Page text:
Tender Comrade (43)
In 1947, HUAC attacked Tender Comrade as an “example of Communist subversion” for its “espousal of communal living,” as Red Hollywood describes it. Written by Dalton Trumbo and directed by Edward Dmytryk, today its communal theme seems less threatening and ambitious than innocuous and even patriotic. Presented in Red Hollywood as one of many films investigating the experiences of modern women, Comrade concerns the lives of four World War II army wives who decide to cohabitate in order to save money. The film is partly couched as a tribute to homefront perseverance—the drama partly centered on how the women can best honor the work of their enlisted husbands.
Trumbo’s script drops the occasional hint that America is approaching dark times: “He died for a good thing, don’t let them swindle you out of it.” Throughout, the women toss around a number of ambiguously political statements, the most frequent being a mention of how they run their home “like a democracy.” Dmytryk and Trumbo don’t elaborate greatly on the experience of communal living outside of one or two minor squabbles easily resolved by vote. Comrade is most effective when depicting what the communal situation replaces: a traditional husband-wife relationship. The opening scene of Jo and her husband’s reunion, shot as a twilight reverie, is more captivating than nearly anything that follows. For a film denounced as Communist subversion, Tender Comrade today looks like one that actually enforces certain aspects of the status quo.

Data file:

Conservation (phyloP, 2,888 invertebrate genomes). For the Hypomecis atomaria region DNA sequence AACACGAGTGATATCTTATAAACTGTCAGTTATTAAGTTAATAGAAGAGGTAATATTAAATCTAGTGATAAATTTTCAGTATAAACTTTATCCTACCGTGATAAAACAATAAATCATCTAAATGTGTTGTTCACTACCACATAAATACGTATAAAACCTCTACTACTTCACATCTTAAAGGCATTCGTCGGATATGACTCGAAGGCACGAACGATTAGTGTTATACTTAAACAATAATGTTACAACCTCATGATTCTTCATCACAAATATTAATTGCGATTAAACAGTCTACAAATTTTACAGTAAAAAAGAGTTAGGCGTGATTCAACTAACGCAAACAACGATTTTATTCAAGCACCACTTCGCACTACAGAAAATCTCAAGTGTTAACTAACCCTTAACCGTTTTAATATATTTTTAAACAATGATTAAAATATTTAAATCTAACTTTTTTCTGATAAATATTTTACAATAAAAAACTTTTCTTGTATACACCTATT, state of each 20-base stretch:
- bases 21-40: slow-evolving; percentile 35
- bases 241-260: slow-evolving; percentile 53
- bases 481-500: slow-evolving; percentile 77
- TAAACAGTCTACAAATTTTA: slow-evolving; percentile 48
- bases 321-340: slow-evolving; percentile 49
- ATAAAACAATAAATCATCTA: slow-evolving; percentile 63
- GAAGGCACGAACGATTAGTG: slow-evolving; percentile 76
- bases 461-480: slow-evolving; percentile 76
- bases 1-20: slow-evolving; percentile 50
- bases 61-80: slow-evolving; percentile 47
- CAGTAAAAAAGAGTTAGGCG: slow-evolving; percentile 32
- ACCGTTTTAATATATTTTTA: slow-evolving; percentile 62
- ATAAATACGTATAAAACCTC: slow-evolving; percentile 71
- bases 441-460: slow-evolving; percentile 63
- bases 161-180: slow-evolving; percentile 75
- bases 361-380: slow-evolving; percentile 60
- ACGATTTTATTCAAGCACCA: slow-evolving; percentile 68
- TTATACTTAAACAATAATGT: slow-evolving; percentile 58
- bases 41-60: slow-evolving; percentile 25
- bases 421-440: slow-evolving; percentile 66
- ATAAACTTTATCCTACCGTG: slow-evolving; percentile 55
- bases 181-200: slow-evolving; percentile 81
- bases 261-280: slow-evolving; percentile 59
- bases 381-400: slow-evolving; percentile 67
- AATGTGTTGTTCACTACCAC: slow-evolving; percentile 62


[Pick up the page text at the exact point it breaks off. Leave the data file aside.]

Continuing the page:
Intruder in the Dust (49)